Another feature on the disc is a very informative featurette called 'The Black Snake Moan' about the history of the song "Black Snake Moan" by Blind Lemon Jefferson who was always singing songs about being blind and about fear and the darkness of the soul. This feature also gets into the more technical aspects of the editing of the picture and because the group of people who worked on this movie are so interesting and intelligent, this feature too is worthy of watching.

Now to the most exciting portion of the special features which are the five deleted scenes, all in high definition, each with optional director's commentary. They all look and sound just as good as the movie itself, which is a very cool addition to the film, but none of the deleted scenes actually add anything to the movie, which was superbly edited. I must highly commend Paramount for their excellent attention in the special features department as far as adding high definition content. So far in my opinion Paramount are leaders in including HD content on Bonus features in their releases and I hope this is a trend that continues in the future. Good job Paramount. There is also a photo gallery and a theatrical trailer.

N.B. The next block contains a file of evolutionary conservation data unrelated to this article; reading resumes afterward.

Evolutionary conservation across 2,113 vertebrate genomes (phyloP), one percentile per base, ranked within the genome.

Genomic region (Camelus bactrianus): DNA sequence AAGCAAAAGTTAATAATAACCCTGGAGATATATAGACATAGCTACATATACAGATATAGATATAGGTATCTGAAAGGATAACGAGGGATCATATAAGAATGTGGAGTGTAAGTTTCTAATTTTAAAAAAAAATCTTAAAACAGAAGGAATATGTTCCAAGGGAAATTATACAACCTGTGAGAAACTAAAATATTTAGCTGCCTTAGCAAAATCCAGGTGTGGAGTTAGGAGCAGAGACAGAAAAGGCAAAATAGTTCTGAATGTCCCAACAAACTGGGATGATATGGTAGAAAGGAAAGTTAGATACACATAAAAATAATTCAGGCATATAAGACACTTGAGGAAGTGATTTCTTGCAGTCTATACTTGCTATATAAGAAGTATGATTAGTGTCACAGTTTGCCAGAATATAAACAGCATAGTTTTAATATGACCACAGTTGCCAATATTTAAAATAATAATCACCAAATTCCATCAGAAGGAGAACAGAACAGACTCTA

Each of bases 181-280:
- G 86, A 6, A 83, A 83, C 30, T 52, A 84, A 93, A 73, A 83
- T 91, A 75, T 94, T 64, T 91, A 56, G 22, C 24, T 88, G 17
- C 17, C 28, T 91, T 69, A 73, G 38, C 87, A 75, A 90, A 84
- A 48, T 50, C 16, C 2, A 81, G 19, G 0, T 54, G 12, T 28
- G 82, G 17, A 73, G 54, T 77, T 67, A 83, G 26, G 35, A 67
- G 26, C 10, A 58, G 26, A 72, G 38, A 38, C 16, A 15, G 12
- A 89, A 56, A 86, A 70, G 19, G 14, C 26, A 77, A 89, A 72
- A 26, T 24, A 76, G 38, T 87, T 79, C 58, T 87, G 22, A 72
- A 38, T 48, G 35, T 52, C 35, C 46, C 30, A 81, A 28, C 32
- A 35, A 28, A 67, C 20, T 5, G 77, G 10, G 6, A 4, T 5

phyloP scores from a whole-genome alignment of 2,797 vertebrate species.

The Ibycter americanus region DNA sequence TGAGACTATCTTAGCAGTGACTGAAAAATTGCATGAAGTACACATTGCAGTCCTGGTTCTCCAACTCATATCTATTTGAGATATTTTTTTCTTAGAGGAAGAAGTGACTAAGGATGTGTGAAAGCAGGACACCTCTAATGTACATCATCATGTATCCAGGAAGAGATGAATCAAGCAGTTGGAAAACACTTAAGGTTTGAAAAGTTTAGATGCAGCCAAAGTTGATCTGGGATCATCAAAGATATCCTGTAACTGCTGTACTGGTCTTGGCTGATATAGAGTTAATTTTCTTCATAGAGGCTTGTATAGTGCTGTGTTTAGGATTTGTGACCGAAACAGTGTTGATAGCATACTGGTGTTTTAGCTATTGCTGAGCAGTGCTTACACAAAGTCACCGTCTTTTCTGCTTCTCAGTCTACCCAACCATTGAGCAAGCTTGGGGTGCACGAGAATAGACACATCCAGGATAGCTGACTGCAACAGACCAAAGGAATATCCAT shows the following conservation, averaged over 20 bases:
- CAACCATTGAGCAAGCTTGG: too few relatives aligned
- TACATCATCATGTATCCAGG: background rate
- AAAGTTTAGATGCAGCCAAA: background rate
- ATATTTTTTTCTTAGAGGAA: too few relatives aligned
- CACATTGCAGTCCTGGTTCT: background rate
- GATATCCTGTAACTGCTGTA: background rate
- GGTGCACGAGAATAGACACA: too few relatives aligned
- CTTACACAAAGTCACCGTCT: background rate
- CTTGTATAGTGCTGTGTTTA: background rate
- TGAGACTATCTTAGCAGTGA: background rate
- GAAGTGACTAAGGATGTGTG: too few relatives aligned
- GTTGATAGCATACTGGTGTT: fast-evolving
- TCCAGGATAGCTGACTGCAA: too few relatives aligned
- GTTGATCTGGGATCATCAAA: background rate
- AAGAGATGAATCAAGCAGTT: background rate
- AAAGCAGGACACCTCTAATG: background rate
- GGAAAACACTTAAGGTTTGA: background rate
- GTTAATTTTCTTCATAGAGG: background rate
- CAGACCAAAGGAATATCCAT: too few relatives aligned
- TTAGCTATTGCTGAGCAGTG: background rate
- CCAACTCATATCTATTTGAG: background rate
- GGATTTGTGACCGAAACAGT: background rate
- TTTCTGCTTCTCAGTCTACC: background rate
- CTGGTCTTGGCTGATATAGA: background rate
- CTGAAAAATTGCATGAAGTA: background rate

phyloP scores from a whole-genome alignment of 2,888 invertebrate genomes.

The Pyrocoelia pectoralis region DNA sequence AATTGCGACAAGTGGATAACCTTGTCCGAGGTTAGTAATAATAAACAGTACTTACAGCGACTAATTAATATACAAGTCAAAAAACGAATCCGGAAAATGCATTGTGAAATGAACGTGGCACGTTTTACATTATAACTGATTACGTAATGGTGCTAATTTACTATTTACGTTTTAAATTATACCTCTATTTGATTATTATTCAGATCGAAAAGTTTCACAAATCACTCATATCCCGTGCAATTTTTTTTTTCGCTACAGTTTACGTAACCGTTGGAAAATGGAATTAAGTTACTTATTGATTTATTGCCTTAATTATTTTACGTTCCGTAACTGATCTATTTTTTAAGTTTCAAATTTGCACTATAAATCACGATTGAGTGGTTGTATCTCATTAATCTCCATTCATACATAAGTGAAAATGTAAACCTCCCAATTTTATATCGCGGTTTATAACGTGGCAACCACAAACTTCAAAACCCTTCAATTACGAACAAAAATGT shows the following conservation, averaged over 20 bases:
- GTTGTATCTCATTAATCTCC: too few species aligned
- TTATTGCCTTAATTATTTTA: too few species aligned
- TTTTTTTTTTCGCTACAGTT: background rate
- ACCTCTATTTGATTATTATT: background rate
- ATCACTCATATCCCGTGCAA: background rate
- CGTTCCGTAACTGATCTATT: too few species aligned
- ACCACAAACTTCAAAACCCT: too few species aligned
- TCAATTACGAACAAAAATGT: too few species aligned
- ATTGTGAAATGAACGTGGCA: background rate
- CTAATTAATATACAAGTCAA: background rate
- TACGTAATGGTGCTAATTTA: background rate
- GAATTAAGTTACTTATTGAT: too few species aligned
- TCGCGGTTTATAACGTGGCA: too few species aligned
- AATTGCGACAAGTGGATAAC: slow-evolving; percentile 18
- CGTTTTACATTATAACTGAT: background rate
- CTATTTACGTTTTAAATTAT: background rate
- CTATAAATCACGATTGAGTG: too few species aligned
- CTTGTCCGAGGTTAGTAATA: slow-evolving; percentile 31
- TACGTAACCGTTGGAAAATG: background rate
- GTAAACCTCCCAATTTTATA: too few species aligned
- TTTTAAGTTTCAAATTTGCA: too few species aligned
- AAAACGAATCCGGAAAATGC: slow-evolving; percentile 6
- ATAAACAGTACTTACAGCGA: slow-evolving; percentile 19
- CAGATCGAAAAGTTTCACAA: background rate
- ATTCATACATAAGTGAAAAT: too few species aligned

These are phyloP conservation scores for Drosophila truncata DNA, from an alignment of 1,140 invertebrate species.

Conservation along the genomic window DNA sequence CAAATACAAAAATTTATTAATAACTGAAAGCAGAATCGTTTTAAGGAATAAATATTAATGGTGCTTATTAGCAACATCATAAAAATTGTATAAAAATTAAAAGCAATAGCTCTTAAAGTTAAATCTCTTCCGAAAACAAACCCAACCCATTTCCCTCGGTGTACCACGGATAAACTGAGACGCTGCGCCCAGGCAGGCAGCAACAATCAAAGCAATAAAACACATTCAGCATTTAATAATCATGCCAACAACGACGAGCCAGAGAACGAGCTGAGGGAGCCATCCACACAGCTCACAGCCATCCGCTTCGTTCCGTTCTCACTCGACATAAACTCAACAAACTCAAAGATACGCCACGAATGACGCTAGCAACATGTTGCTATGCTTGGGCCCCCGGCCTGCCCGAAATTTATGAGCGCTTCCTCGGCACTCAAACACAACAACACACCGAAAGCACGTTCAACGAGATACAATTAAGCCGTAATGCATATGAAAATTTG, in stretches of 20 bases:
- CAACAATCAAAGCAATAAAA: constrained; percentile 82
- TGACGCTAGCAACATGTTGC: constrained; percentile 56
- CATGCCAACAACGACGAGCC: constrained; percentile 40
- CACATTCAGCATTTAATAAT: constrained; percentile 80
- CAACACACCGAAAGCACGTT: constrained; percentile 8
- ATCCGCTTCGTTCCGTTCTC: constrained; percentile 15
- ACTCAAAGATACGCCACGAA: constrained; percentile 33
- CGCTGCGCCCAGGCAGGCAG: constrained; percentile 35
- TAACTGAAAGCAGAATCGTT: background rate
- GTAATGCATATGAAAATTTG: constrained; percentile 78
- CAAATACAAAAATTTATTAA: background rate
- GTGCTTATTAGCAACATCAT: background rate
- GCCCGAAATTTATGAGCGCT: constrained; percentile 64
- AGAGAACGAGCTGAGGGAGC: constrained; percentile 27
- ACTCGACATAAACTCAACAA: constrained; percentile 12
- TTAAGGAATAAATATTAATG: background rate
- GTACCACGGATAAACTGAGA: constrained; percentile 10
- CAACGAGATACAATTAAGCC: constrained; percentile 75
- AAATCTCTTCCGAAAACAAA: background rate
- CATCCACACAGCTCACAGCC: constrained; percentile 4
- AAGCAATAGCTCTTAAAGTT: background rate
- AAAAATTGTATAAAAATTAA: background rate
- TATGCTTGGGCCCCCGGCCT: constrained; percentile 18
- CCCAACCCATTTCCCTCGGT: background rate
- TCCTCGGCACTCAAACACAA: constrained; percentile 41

Craig Brewer states that he is trying to make films that Rufus Thomas and Elvis Presley would have "got a big old kick out of seeing"; And I, for one, think he has succeeded in doing so. I highly recommend this HD release.